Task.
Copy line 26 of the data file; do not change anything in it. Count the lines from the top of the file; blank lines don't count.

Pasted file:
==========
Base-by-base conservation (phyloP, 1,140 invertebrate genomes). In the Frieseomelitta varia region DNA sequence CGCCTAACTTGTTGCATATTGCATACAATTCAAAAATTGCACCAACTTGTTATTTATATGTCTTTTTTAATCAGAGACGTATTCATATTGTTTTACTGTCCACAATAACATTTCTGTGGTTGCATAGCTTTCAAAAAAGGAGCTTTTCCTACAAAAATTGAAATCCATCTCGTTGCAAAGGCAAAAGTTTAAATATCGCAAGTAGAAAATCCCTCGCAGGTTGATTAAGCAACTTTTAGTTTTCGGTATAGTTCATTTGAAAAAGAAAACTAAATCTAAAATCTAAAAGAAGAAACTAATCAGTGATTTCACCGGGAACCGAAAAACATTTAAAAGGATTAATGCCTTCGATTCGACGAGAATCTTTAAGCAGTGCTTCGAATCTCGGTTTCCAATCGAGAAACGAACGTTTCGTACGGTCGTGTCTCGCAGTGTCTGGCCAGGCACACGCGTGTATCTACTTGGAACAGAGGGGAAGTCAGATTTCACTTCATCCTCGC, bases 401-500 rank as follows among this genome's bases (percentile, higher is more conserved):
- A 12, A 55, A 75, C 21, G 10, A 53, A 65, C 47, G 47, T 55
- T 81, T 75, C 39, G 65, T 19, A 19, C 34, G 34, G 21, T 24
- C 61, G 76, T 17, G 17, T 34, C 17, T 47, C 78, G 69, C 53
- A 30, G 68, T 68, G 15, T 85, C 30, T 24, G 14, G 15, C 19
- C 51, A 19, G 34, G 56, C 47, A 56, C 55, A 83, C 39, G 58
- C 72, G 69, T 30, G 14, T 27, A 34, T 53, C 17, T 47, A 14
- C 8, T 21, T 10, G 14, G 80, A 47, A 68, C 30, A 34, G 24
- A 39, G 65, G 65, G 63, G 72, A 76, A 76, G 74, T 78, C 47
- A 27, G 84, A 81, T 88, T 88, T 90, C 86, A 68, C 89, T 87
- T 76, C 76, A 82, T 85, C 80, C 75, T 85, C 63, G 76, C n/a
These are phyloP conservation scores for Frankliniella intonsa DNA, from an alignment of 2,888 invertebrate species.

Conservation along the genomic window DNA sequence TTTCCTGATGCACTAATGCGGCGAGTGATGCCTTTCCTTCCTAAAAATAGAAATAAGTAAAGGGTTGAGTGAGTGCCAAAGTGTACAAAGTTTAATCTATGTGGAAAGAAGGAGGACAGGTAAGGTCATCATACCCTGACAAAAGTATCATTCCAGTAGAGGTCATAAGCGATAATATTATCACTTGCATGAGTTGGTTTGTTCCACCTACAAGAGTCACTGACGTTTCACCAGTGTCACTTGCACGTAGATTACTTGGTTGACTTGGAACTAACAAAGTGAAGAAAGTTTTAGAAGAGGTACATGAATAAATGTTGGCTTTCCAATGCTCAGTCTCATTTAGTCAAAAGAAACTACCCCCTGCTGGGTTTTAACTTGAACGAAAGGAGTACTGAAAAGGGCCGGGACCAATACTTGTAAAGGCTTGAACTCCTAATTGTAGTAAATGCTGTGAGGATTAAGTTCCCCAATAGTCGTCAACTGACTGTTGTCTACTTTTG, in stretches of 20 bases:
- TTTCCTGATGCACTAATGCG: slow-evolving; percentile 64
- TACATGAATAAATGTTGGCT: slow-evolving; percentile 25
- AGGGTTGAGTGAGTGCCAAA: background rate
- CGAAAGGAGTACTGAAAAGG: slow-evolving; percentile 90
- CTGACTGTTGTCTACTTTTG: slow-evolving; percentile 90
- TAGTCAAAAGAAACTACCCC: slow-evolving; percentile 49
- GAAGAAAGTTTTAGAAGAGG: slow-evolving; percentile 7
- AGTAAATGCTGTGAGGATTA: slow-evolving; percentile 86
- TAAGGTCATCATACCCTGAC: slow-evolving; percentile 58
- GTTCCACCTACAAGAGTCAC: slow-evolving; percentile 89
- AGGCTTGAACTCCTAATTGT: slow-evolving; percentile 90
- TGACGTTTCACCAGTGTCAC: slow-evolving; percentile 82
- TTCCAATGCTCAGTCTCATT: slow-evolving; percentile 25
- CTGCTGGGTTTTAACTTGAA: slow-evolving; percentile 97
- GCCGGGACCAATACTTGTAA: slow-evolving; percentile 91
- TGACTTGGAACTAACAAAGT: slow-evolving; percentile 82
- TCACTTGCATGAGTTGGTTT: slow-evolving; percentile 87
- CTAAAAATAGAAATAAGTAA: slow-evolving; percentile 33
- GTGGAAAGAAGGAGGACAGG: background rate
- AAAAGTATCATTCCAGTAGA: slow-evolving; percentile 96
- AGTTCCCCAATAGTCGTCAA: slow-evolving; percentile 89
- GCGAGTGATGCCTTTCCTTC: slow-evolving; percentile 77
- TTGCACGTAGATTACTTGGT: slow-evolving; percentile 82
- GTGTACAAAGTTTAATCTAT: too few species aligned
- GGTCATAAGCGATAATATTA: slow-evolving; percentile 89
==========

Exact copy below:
- TTCCAATGCTCAGTCTCATT: slow-evolving; percentile 25